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Barry’s Guide to Recording Guitars: Capturing the Sound of a Guitar Amp

We’ve covered several different aspects of recording guitars in previous TTOTDs. Today, we come to the most popular sound for recorded electric guitar: miking the cabinet in a live space. Different amplifiers have different sounds while speakers and cabinets have their own response characteristics as well, particularly when we use them in various combinations (e.g. A Mesa Boogie head with a Marshall stack). The myriad ways in which amplifier, cabinet, room, and microphone can be combined is what modelers put so much time and effort into.

Now we’ll be able to add the characteristic sound of the amplifier and speaker cabinet to the picture, plus we can add the acoustic sound of the room that the amp is in.

Mic Techniques
Using a mic to capture the sound of the guitarist is not as simple as just selecting the best mic. Where we place the mic and where we place the amp can be equally influential on the final sound of the instrument. Although there are hundreds of different microphones available from many manufacturers, they essentially all fit into three basic categories: condenser, dynamic, and ribbon. Traditionally, condenser and dynamic mics are the most common of these three, although now, with the advent of ribbon mics that can handle the high SPL’s of guitars, such as the Royer 121, the highly detailed sound of the ribbon mic is finding its way back into studio and live performance.

What Mics Do I Need?
If you want to achieve professional results, it is probably necessary to have at least one good dynamic mic and one good condenser mic. This will allow you to record effectively in most situations. I also recommend finding it in your budget to own a decent stereo mic. (More on this later.)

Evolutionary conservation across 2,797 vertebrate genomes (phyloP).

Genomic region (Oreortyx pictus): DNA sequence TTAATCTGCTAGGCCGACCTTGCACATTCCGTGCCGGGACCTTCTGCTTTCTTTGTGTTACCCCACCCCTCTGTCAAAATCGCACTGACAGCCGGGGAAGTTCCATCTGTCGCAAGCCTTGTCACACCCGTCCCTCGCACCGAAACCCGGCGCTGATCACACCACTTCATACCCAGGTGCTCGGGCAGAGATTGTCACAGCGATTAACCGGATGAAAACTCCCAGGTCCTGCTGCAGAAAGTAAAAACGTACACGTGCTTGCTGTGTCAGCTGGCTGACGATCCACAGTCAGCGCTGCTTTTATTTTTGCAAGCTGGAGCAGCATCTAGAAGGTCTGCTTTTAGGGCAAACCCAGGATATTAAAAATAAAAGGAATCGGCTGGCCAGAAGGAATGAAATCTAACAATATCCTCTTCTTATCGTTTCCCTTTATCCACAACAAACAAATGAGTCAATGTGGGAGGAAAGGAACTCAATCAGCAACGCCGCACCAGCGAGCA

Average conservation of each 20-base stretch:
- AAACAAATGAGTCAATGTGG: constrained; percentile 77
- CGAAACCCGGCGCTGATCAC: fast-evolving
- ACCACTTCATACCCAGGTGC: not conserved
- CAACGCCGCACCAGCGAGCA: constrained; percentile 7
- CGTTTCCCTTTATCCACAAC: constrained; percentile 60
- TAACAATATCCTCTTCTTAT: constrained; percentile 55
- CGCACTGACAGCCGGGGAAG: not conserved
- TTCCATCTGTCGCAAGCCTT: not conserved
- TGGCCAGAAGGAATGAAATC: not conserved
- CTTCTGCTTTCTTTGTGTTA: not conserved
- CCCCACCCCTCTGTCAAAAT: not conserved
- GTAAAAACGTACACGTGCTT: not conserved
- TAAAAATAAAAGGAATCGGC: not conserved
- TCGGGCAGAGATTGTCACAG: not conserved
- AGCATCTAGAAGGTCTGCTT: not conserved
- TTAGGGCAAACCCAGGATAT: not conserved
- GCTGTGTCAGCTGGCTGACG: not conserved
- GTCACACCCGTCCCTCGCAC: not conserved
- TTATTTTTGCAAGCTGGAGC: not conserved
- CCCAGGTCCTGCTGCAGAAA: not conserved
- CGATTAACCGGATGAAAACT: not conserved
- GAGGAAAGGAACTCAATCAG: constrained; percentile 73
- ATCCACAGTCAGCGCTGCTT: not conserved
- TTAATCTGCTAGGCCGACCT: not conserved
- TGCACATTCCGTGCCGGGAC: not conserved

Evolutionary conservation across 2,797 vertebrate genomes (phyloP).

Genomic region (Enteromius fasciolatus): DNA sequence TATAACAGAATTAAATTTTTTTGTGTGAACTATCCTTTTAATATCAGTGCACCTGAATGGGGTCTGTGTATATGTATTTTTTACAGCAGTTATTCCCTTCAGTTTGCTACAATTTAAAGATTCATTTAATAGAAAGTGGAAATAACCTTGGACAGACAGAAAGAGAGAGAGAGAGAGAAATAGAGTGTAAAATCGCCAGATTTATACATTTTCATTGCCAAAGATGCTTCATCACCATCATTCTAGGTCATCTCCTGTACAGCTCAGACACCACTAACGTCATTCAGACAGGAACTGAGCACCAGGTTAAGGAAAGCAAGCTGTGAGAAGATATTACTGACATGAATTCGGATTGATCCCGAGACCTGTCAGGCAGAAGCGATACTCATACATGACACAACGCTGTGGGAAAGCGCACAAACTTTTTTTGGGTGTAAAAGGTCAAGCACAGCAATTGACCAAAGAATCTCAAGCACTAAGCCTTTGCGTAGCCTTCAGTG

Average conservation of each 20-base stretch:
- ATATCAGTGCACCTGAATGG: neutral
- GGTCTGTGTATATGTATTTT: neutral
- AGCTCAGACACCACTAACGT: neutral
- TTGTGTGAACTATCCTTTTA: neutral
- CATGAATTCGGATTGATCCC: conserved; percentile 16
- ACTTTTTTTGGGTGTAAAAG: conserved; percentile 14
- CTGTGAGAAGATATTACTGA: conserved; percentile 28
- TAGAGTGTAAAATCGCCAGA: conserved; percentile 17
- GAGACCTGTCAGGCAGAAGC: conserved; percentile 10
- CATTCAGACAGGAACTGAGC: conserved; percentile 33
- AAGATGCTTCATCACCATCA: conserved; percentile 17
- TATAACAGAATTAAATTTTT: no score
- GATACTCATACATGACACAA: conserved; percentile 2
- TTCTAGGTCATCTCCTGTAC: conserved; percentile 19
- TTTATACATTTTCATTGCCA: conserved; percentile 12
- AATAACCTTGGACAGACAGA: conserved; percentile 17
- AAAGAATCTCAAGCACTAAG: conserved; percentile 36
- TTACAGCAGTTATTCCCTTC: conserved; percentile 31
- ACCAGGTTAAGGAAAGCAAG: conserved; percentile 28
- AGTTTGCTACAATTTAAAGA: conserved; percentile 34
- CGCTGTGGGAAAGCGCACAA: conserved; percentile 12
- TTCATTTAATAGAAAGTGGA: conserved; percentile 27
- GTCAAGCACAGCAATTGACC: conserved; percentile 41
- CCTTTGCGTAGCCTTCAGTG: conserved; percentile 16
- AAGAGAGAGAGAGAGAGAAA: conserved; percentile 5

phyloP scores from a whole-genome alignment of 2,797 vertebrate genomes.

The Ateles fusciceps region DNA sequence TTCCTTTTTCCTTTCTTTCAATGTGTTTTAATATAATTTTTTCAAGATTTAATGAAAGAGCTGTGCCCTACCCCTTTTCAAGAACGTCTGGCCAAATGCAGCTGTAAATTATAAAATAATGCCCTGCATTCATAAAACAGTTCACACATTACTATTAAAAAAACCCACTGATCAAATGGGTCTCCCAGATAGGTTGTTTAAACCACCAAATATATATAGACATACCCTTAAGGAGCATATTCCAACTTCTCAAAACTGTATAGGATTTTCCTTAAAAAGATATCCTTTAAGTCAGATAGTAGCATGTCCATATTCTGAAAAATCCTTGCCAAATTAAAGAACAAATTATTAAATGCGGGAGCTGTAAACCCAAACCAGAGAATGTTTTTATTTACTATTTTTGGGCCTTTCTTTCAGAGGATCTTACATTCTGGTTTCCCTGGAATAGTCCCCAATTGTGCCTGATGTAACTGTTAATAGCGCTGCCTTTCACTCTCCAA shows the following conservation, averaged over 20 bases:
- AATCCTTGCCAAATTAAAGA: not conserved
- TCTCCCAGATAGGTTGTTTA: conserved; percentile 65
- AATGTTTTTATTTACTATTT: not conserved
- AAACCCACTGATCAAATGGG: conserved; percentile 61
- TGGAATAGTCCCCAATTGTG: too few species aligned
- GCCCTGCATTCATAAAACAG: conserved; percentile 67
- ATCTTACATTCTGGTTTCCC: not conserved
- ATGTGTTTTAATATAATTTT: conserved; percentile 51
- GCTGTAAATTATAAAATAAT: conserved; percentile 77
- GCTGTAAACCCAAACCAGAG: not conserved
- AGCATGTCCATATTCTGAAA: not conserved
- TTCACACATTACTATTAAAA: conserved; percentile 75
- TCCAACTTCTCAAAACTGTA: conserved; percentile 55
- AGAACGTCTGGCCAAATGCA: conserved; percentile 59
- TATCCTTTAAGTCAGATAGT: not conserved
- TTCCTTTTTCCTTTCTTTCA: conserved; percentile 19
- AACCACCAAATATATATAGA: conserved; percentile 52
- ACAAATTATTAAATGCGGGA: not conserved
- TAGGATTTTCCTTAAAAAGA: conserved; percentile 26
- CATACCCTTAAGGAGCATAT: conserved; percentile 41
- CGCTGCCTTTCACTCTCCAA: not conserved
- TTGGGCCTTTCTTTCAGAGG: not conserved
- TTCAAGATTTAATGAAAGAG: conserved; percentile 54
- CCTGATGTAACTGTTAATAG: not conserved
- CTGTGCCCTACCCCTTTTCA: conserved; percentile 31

Setting Levels
Set the level of the guitar amp. If the level of the amp is too low, the amp won’t respond properly. Most guitar amps come alive with the volume set fairly high. (Set for stun, not kill.) Generally, you can rely on guitar players (assuming you’re using their amp) to know which level their amp responds properly, otherwise, and as ever in recording, use your ears.

What Mics Do I Use and How?
Rhythm guitar amp is usually miked with a cardioid dynamic from up close. Being up close however, presents some problems because the sound becomes extremely variable as we get within a few inches of the diaphragm of the speaker. Therefore, it is necessary to find the right position to achieve the right spectral balance and quality. If it’s possible to pull the mic back about 18 inches, out of the near field of the amp, those problems go away. (A Royer 121 ribbon mic is particularly effective in this scenario.)

If the amp you are miking has more than one identical speaker, point the mic at one of the speakers. Point the mic at the center of the speaker to get a sound with more bite and edge. Point the mic more toward the outer rim of the speaker to capture a warmer, smoother sound.

If you’re miking a speaker enclosure with separate tweeter, midrange and bass speakers, you’ll need to move the mic back two or three feet just to get the overall sound of the cabinet. This gets us into a situation where the room sound becomes an important part of the recorded sound.

Stay tuned for the conclusion of this Tech Tip tomorrow!

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